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I wonder if exposure to the Web will change architecture?

The wonderful world wide Web 2.0 is fuel to and reflection of a purely human societal construct on speed or at speed – on speed gives us more of dark, evil, corrupt side of human behaviour while at speed we get the best of altruism, education, community and a desire to do good.

Now take a deep breath and look around you.

If or when there is a calamity in your life were do you turn? A few family members and a few friends who you will need to see and speak to face to face … not via Skype of face time. Locally I trust my community, neighbours and where required the police to keep crime at bay … venture beyond British shores and my faith, trust and experience of each community and its police service will vary.

The Web, because of its networks, means that we are never far removed from a criminal. Visiting the US this summer, fed by movies and not reassured by some of the places we ventured I felt there were guns of necessity on the hips of the police … and hidden guns on people and vehicles. Perhaps if you want to hold up a mirror to the best and the worst of the Web then you should hold it over a patch in California.

Why should the morals or lack thereof of one part of the world be allowed to poison and exploit the World Wide Web?

As, eventually, law and decency catches up a good deal of the filth and criminality will be shut down, locked behind barriers or diluted. In the mean time, like a layer of volcanic dust in the soil profile, a decade or more of anyone who uses the Web who has been exposed to beheadings and the vile, unloving side of pornography, to scams and suffocating spam will have this stain in the brains forever.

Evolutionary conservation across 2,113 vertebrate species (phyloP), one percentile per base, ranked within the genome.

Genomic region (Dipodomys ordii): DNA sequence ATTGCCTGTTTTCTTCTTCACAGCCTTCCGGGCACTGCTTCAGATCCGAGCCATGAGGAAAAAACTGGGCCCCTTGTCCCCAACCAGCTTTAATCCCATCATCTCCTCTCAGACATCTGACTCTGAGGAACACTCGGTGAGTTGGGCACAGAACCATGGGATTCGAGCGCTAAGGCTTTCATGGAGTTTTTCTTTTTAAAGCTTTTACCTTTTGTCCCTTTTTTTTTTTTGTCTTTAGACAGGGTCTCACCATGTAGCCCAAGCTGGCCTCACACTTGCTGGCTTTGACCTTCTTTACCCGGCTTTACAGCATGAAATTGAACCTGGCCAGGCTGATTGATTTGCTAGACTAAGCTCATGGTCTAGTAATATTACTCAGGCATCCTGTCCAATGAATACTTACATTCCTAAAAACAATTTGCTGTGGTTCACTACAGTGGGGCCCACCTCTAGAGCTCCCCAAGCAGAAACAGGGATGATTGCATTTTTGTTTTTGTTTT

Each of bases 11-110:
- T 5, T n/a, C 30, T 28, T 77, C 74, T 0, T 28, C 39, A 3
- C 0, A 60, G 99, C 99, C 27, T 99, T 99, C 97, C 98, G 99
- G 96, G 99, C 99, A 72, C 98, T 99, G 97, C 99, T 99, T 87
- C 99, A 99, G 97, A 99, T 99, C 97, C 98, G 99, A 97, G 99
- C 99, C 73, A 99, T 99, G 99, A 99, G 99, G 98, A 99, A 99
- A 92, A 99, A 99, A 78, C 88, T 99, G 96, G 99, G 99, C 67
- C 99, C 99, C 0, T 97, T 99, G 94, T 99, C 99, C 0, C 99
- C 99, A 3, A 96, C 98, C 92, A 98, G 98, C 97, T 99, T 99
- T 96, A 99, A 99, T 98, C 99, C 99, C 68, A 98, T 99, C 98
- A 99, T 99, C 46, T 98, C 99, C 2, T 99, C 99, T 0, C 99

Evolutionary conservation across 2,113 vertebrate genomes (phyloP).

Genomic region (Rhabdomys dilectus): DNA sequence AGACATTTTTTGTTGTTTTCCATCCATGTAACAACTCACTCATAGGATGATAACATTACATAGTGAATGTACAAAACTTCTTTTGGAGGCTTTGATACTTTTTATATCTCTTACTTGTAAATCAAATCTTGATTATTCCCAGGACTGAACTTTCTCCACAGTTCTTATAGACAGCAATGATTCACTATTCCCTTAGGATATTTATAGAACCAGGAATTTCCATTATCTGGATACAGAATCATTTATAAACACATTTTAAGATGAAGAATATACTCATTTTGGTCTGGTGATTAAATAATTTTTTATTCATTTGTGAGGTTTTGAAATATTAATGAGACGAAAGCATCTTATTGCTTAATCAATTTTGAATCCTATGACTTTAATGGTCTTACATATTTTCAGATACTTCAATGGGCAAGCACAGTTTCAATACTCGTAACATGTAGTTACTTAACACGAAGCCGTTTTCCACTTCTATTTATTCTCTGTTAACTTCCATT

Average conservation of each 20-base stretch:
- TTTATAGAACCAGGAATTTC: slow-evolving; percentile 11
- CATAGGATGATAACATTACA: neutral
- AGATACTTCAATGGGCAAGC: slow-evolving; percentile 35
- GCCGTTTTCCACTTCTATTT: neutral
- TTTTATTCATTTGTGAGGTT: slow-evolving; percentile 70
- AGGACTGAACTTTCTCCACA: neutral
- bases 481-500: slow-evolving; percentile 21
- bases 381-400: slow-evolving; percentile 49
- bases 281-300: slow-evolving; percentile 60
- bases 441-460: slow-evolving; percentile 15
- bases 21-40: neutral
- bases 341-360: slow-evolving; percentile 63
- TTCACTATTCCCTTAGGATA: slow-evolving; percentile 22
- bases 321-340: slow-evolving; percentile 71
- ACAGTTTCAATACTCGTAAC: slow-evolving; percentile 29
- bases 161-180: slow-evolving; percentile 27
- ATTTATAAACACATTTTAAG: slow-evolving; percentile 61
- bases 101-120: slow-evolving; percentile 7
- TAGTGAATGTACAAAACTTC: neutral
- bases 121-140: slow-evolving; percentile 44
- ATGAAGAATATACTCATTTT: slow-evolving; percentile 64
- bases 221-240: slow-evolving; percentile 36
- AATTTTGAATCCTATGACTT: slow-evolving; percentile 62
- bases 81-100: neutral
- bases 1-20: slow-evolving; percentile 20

I wonder if exposure to the Web will change architecture?

I would feel happier living in a yurt – at least then I could see and know what my kids are doing and with everyone looking over each other’s shoulders – parents, grandparents, friends … and of course the dog, then that would be the best filter of all.

What happens when connected as ‘like-minds’ six or seven such individuals ‘collaborate’ to perform some atrocity?

Fig.1. Dr. No.

Society online is a society on speed and at speed – it might reflect society but in the Alice in Wonderland World Wide Web everything is faster, connectable and so warped in a way that transcends human scales of time, distance and decency. One sick, warped, isolated individual seeking out the pollution of the web to feed their fantasy and make it real, like Anders Behring Breivik in Norway in 2011 was, if you profile the population, 1 in 10 million.

What happens when connected as ‘like-minds’ six or seven such individuals ‘collaborate’ to perform some atrocity?

What indeed does the web afford ‘networked’ terrorist idealists such as AL Qaeda? Attending a seminar on cyber crime at the Oxford Internet Institute last year it was revealing and shocking to learn of the ‘game of catch-up’ played between the criminals hacking bank accounts and the banks trying to keep them secure. The head of internet security from Barclays painted a picture that would make the scriptwriters of a James Bond movie go googled-eyed in amazement. Then, far from society creating the Web, the web world infects us ‘on the other side’ with paranoia and so CHANGES behaviour, gets AHEAD of society.

It has happened to me more than once – in the early days of blogging back in 2002 I was ‘flamed’ viciously (malicious hate in comments and a breach into my blog that had this person editing my content and filling it with bile). I had this stopped and attempts were made to trace the character but for a period I was convinced that any vehicle pulling up along our street outside our house was ‘him’ … and then this summer I put webcams around the house when we went away from a few weeks and only after the first week did I relax when I noticed that a brick hadn’t come through the window and we hadn’t been burgled or the house burned down.

(I write this while reflecting on the words of Professor Susan Halford in the Week 3 introductory video on cyber crime that forms part of the University of Southampton‘s Future Learn offering ‘Web Science‘). 

‘The Web is part of society and is shaped by society. And until the web is a crime-free zone, the Web won’t be a crime-free zone’.   (Halford, S 2013. Page 1 of the transcript. University of Southampton)

REFERENCE

The Silk Road

Webber, C. and Yip, M. (2012), ‘Drifting on and off-line: Humanising the cyber criminal’, in S. Winlow and R. Atkinson (Eds.), New Directions in Deviancy: Proceedings from the York Deviancy Conference, London: Routledge, pp. 191-205

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